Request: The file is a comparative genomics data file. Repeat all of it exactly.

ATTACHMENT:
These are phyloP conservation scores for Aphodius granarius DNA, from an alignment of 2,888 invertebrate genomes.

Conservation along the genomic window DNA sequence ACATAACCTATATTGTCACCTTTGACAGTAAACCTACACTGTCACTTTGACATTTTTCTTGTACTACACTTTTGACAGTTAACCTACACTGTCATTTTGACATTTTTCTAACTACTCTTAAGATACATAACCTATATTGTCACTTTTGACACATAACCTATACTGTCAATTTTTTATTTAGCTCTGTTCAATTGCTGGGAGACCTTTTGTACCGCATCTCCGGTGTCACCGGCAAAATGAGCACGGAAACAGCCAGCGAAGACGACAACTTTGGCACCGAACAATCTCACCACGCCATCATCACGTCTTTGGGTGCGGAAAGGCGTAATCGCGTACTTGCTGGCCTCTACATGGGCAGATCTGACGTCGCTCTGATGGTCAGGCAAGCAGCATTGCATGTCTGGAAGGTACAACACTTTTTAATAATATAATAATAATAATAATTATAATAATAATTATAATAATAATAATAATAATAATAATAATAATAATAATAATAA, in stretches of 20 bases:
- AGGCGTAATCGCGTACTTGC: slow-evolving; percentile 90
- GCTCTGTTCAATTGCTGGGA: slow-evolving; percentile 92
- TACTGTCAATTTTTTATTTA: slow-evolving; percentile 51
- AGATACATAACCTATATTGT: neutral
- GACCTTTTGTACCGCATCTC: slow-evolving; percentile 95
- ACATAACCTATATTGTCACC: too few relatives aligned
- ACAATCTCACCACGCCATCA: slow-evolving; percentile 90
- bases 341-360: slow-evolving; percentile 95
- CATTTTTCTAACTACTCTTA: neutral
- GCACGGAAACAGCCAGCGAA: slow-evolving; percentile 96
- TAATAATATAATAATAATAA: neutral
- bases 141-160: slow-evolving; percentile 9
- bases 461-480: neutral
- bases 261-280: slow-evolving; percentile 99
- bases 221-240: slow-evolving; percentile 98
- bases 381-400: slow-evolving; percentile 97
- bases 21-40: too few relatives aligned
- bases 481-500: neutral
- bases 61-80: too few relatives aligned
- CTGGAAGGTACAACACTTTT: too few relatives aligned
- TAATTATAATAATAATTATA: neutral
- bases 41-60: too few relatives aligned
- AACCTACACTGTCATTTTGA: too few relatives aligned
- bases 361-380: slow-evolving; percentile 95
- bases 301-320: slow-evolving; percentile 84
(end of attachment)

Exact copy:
These are phyloP conservation scores for Aphodius granarius DNA, from an alignment of 2,888 invertebrate genomes.

Conservation along the genomic window DNA sequence ACATAACCTATATTGTCACCTTTGACAGTAAACCTACACTGTCACTTTGACATTTTTCTTGTACTACACTTTTGACAGTTAACCTACACTGTCATTTTGACATTTTTCTAACTACTCTTAAGATACATAACCTATATTGTCACTTTTGACACATAACCTATACTGTCAATTTTTTATTTAGCTCTGTTCAATTGCTGGGAGACCTTTTGTACCGCATCTCCGGTGTCACCGGCAAAATGAGCACGGAAACAGCCAGCGAAGACGACAACTTTGGCACCGAACAATCTCACCACGCCATCATCACGTCTTTGGGTGCGGAAAGGCGTAATCGCGTACTTGCTGGCCTCTACATGGGCAGATCTGACGTCGCTCTGATGGTCAGGCAAGCAGCATTGCATGTCTGGAAGGTACAACACTTTTTAATAATATAATAATAATAATAATTATAATAATAATTATAATAATAATAATAATAATAATAATAATAATAATAATAATAA, in stretches of 20 bases:
- AGGCGTAATCGCGTACTTGC: slow-evolving; percentile 90
- GCTCTGTTCAATTGCTGGGA: slow-evolving; percentile 92
- TACTGTCAATTTTTTATTTA: slow-evolving; percentile 51
- AGATACATAACCTATATTGT: neutral
- GACCTTTTGTACCGCATCTC: slow-evolving; percentile 95
- ACATAACCTATATTGTCACC: too few relatives aligned
- ACAATCTCACCACGCCATCA: slow-evolving; percentile 90
- bases 341-360: slow-evolving; percentile 95
- CATTTTTCTAACTACTCTTA: neutral
- GCACGGAAACAGCCAGCGAA: slow-evolving; percentile 96
- TAATAATATAATAATAATAA: neutral
- bases 141-160: slow-evolving; percentile 9
- bases 461-480: neutral
- bases 261-280: slow-evolving; percentile 99
- bases 221-240: slow-evolving; percentile 98
- bases 381-400: slow-evolving; percentile 97
- bases 21-40: too few relatives aligned
- bases 481-500: neutral
- bases 61-80: too few relatives aligned
- CTGGAAGGTACAACACTTTT: too few relatives aligned
- TAATTATAATAATAATTATA: neutral
- bases 41-60: too few relatives aligned
- AACCTACACTGTCATTTTGA: too few relatives aligned
- bases 361-380: slow-evolving; percentile 95
- bases 301-320: slow-evolving; percentile 84